Public Interest Report

The Journal for Science and Security

2016 - Volume 69 Number 1 (Part 2)

President’s Message: What Will the Next President’s Nuclear Policies Be?

The presidential candidates’ debates will soon occur, and the voters must know where the candidates stand on protecting the United States against catastrophic nuclear attacks. While debating foreign policy and national security issues, the Democratic and Republican candidates could reach an apparent agreement about the greatest threat facing the United States, similar to what happened on September 30, 2004. During that first debate between then President George W. Bush and then Senator John Kerry (now Secretary of State), they appeared to agree when posed the question: ”What is the single most serious threat to the national security to the United States?” Kerry replied, “Nuclear proliferation. Nuclear proliferation.” He went on to critique what he perceived as the Bush administration’s slow rate of securing hundreds of tons of nuclear material in the former Soviet Union.

When Bush’s turn came, he said, “First of all, I agree with my opponent that the biggest threat facing this country is weapons of mass destruction in the hands of a terrorist network. And that’s why proliferation is one of the centerpieces of a multi-prong strategy to make the country safer.” President Bush also mentioned that his administration had devoted considerable resources toward securing nuclear materials in the former Soviet Union and elsewhere.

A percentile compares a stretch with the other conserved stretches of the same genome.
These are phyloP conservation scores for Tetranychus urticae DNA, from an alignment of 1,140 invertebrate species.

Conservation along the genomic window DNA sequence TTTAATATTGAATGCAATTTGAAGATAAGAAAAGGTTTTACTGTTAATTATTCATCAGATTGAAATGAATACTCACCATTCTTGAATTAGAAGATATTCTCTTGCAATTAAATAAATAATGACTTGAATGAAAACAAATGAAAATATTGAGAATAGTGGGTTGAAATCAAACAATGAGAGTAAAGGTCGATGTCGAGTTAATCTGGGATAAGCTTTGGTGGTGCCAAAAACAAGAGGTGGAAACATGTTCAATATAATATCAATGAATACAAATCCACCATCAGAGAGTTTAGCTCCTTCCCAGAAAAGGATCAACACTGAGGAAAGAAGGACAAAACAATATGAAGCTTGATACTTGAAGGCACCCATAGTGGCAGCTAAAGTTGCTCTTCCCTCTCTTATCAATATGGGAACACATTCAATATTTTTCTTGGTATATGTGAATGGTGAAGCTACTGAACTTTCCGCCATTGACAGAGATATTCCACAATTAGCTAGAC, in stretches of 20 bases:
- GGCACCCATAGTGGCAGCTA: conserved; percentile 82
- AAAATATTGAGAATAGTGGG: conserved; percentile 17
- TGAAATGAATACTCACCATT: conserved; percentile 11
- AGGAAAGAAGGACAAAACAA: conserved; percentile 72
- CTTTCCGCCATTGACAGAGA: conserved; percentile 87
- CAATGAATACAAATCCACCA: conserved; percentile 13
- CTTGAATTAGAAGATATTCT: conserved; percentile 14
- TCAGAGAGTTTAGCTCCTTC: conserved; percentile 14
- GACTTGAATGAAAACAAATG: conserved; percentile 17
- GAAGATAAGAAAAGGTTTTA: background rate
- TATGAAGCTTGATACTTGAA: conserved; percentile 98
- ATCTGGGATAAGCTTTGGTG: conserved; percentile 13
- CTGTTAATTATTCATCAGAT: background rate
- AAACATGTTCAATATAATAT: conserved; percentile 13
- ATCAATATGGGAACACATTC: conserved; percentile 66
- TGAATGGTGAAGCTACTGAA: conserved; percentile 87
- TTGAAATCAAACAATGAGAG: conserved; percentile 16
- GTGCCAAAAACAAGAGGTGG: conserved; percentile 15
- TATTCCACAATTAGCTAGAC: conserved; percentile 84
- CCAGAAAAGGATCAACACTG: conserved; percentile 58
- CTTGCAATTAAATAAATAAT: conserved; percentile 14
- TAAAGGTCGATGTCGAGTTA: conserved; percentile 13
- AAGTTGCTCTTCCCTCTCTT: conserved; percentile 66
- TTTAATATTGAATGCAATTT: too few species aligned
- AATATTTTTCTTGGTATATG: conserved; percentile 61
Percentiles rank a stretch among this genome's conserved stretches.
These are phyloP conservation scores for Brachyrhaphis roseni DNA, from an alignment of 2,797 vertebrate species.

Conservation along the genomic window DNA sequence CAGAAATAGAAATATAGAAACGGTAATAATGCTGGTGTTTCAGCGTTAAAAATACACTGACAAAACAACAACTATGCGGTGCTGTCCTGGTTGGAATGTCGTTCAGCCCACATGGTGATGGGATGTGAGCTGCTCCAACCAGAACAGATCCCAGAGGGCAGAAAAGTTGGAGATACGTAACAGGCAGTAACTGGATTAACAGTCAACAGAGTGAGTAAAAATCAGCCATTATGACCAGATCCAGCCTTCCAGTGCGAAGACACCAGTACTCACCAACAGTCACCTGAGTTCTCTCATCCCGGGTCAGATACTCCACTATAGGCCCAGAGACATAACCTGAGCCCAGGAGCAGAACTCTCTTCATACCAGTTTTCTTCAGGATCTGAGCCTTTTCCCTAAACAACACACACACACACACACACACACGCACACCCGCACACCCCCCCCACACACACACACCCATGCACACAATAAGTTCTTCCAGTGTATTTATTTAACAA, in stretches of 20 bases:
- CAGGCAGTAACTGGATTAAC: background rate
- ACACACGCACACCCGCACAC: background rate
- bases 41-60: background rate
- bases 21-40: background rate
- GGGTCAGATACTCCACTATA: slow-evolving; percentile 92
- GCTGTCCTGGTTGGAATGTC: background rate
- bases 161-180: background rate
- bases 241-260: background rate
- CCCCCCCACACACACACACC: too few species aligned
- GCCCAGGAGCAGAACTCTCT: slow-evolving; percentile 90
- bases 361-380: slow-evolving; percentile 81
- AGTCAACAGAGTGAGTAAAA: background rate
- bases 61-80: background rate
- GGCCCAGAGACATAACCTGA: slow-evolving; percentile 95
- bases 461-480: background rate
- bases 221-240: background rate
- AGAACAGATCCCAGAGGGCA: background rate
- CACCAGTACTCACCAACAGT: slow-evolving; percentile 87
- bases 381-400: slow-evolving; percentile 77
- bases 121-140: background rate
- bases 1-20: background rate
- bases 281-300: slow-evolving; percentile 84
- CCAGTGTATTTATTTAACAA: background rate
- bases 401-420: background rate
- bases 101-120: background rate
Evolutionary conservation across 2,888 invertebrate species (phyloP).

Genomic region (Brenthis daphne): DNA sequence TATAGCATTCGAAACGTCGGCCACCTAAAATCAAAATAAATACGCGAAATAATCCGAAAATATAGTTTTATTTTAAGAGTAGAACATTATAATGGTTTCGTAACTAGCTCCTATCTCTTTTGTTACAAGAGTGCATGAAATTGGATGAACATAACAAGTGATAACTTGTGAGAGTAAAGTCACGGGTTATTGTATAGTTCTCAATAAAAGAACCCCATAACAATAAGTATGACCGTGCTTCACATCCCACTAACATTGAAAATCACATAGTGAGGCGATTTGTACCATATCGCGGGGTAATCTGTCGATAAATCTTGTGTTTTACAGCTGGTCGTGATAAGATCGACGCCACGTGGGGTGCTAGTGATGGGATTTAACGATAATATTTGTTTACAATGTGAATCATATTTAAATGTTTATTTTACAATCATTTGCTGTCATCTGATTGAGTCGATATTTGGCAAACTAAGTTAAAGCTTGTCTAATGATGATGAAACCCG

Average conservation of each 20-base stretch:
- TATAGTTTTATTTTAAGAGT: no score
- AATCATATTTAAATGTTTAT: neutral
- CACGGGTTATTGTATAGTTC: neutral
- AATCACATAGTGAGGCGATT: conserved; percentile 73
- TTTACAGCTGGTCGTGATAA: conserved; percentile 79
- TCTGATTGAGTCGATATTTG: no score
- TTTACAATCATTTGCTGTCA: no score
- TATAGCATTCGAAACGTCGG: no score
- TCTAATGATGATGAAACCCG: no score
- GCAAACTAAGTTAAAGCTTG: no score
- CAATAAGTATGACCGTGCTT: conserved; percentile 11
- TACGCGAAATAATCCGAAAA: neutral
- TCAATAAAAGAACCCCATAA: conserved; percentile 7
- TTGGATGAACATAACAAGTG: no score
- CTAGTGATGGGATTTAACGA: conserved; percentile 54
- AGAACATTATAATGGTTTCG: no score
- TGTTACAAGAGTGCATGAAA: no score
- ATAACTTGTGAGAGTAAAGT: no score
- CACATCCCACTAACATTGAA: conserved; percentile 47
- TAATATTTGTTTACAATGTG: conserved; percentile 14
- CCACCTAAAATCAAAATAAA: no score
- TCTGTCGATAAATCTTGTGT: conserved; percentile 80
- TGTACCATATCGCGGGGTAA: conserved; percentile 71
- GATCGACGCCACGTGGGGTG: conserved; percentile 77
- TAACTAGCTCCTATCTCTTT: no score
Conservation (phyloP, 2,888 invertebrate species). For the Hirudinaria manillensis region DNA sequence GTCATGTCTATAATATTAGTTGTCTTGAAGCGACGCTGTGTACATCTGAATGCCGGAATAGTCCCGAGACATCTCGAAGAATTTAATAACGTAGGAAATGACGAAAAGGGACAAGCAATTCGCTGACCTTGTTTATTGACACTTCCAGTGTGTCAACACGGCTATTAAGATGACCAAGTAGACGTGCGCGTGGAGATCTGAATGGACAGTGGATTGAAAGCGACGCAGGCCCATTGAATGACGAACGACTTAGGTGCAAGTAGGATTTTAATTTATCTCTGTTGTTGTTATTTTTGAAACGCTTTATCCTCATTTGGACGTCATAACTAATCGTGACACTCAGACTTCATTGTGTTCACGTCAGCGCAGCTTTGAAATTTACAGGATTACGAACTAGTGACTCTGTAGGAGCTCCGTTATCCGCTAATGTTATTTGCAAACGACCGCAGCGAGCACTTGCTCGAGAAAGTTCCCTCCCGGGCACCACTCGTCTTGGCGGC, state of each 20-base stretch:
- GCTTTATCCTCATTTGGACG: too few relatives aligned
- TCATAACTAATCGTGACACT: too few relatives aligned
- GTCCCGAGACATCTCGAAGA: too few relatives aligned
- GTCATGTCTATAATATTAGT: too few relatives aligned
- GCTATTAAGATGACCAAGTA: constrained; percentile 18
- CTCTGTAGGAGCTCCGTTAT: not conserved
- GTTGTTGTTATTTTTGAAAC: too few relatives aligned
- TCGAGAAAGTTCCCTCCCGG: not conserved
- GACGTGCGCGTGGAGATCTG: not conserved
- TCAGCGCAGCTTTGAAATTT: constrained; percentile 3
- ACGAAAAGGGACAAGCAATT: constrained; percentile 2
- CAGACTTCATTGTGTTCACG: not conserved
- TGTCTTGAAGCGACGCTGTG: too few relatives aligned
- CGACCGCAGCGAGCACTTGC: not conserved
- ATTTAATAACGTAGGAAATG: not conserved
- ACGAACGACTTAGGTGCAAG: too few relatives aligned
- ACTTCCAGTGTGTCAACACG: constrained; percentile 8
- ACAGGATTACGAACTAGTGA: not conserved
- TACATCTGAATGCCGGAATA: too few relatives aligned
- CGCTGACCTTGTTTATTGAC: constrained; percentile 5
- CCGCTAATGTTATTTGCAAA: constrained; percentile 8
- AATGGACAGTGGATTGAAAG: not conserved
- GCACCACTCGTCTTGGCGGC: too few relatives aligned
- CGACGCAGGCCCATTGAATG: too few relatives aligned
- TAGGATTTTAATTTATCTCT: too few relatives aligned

Despite this stated agreement, the two candidates disagreed considerably on how to deal with nuclear threats. Today, the leading Democratic and Republican candidates appear to be in even further disagreement on this issue than Bush and Kerry, while nuclear dangers arguably look even more dangerous. I will not analyze each candidate’s views, especially because their views could change between the time of writing this president’s message in late June and the start of the debates in September. I think it is more useful here to outline several of the major themes on nuclear policy that should be addressed in the campaign and during the debates.

Read on…

In the Last Issue of the PIR (2016 Special 70th Anniversary Edition):

President’s Message: Reinvention and Renewal
By Charles Ferguson

The Legacy of the Federation of American Scientists
By Megan Sethi

Government Secrecy and Censorship
By Alexander DeVolpi

FAS History, 1961-1963
By Freeman Dyson